When Practice Doesn’t Make Perfect

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The cold weather is here, which means most of the outdoor sports activities are on hiatus until the spring. My fourth grade daughter played softball this fall, as she had been since the spring of second grade.

Fall softball isn’t heavy lifting here. There is a game on Saturday mornings and evening practice on Mondays after school. One Monday in early October, about three weeks before the season ended, we were getting ready to head out to one of these practices. My daughter suddenly declared that she is no longer good at softball and she didn’t want to go to practice.

I’ll add here that both of my children are possibly the most successful homebodies ever, so we get similar reactions whenever we go anywhere.  That said, we hopped in the car and all I heard the entire way was, “I’m not good anymore.” Over and over and over again.  It’s about a 10 to 15 minute ride, so I’m estimating that she may have said this approximately a hundred gazillion times. 

I parked the car at the field and she did not move. No motion to unbuckle her seat belt and she started reciting,”I can’t play anymore. I can’t hit anymore.  I don’t want to embarrass myself.  Everyone is going to laugh at me. Practice isn’t going to help,” like a broken recordMan, she’s really was not having it. I even called my husband  in Atlanta on business and put him on speaker phone. I’m not sure what I thought the call would accomplish. Maybe I just needed someone on “my side” for a moment. But we spoke about the goals of practice and how it’s an opportunity to hone your skills.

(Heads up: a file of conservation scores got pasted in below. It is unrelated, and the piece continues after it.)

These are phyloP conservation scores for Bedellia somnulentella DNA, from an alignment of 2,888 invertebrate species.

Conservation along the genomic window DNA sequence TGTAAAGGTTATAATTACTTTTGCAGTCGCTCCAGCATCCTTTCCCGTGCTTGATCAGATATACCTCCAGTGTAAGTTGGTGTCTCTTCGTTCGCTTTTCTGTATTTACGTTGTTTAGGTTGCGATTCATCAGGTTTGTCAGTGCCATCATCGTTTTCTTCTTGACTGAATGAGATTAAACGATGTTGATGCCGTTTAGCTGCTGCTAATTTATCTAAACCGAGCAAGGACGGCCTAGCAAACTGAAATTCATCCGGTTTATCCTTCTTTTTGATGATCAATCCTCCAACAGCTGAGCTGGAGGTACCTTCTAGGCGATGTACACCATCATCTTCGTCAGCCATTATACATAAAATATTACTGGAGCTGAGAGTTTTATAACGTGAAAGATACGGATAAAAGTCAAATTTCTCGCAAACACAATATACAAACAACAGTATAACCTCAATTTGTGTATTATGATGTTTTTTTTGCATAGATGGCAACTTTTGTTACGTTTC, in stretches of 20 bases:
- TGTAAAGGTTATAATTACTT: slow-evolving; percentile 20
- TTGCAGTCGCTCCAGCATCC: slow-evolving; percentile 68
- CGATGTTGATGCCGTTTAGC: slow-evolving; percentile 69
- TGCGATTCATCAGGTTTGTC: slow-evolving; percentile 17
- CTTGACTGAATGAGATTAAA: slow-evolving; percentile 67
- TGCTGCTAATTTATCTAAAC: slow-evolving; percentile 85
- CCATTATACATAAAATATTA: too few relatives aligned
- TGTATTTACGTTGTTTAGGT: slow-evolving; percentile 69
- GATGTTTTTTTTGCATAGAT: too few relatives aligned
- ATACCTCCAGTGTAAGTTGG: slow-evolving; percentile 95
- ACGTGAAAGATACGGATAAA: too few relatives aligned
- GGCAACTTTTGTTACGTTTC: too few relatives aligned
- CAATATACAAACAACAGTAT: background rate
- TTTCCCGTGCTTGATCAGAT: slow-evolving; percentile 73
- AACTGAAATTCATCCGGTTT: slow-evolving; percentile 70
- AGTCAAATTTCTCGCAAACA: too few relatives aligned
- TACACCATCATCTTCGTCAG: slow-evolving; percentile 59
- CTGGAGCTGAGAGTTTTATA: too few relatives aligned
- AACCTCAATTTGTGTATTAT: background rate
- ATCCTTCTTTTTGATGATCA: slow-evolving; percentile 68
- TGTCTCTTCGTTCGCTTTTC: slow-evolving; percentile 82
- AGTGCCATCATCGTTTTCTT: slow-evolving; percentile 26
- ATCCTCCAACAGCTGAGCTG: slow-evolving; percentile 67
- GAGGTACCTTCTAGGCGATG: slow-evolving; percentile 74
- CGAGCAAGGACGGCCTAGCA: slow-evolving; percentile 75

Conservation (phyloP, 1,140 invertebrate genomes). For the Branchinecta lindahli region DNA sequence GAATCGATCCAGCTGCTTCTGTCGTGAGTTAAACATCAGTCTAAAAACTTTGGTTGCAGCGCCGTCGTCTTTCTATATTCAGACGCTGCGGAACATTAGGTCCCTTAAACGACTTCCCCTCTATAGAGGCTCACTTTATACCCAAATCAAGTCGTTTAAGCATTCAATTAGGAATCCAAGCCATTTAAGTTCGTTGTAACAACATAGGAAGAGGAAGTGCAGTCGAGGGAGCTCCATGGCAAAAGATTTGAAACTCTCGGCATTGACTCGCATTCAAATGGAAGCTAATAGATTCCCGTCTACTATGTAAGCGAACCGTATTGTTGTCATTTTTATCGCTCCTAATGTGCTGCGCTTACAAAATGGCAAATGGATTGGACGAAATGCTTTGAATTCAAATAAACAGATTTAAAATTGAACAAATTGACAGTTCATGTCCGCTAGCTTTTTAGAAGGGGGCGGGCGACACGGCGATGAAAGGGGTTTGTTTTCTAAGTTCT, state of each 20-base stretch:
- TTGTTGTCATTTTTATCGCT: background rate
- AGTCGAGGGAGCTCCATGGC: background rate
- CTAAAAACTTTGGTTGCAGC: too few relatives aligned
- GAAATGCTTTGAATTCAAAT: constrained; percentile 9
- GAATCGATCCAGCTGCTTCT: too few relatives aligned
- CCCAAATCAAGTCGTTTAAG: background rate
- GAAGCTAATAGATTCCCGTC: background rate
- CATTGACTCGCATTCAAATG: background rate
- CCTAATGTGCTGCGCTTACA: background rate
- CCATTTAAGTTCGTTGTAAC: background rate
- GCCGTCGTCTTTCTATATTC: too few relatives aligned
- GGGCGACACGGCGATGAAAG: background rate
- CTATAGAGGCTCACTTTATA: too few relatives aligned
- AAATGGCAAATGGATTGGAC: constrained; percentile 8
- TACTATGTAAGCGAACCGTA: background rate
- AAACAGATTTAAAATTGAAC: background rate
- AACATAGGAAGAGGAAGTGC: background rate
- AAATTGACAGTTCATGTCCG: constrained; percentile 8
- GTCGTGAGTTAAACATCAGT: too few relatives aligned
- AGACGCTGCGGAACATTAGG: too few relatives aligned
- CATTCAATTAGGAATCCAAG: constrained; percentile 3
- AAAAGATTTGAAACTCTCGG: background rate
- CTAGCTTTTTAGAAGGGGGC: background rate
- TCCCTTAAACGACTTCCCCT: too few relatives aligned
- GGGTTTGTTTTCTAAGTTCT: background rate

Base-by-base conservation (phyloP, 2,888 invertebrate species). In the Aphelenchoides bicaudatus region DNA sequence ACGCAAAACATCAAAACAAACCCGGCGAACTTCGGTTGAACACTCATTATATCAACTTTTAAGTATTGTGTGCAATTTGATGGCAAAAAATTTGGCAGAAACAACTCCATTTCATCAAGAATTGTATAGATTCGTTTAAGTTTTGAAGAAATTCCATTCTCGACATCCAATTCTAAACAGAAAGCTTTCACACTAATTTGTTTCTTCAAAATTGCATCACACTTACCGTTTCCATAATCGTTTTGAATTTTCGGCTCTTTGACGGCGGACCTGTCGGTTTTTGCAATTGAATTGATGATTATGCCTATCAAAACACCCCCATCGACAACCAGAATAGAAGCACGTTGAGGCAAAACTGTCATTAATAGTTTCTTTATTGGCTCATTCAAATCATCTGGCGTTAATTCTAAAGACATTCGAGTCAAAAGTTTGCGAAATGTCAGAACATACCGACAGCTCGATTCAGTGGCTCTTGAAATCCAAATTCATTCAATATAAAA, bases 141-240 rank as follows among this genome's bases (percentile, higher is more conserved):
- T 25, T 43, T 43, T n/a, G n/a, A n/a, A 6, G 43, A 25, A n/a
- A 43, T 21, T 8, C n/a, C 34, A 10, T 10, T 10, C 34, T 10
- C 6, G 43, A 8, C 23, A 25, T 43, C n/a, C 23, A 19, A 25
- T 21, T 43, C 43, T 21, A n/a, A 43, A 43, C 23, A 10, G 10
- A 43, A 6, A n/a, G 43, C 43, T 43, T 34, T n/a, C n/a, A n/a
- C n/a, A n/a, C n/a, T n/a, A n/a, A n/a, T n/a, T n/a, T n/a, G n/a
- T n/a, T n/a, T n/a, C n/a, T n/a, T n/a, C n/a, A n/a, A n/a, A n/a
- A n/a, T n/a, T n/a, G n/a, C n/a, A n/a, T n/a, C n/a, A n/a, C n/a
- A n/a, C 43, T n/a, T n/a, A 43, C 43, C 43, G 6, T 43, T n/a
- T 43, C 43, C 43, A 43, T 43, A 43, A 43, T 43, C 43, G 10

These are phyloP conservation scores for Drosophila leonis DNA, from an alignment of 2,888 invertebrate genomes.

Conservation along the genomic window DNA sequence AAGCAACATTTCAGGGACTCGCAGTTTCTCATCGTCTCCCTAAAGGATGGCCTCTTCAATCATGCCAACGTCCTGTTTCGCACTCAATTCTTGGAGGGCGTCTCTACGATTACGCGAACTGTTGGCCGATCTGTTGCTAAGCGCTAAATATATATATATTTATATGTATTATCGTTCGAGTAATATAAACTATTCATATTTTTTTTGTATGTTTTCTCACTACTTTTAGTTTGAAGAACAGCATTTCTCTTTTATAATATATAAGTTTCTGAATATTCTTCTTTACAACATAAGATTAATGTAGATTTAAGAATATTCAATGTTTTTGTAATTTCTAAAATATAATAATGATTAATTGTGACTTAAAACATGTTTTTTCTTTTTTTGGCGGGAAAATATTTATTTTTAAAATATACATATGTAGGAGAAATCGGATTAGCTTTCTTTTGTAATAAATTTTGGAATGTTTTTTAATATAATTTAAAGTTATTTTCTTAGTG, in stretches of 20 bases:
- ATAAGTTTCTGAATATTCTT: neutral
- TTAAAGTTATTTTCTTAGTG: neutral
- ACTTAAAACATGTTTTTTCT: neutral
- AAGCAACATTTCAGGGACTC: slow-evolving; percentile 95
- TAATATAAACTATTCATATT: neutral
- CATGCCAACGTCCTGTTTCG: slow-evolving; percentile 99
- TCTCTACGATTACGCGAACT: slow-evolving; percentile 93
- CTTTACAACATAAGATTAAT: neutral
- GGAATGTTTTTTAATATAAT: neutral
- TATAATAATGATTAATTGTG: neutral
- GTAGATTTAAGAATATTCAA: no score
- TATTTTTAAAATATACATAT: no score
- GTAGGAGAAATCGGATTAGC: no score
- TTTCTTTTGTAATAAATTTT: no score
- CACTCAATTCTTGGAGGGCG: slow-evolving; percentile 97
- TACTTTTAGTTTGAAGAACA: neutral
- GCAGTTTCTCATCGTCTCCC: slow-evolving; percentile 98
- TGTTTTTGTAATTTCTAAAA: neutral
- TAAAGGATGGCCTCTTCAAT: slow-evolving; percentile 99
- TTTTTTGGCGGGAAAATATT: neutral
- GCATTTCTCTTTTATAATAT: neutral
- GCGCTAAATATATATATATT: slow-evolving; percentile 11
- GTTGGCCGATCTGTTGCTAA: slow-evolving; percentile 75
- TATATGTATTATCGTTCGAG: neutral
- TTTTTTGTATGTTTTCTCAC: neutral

After the call, although she still was teary and whiny, somehow I got her out of the car and we slowly strolled over to the field. And then, she stopped and froze. She wouldn’t walk over the team and practice. Now what? Is there protocol for this? What should I be doing?  At this point, I had done all I could to encourage her. Ultimately we turned around, hopped back into the car and headed home. Mom struck out – pun intended.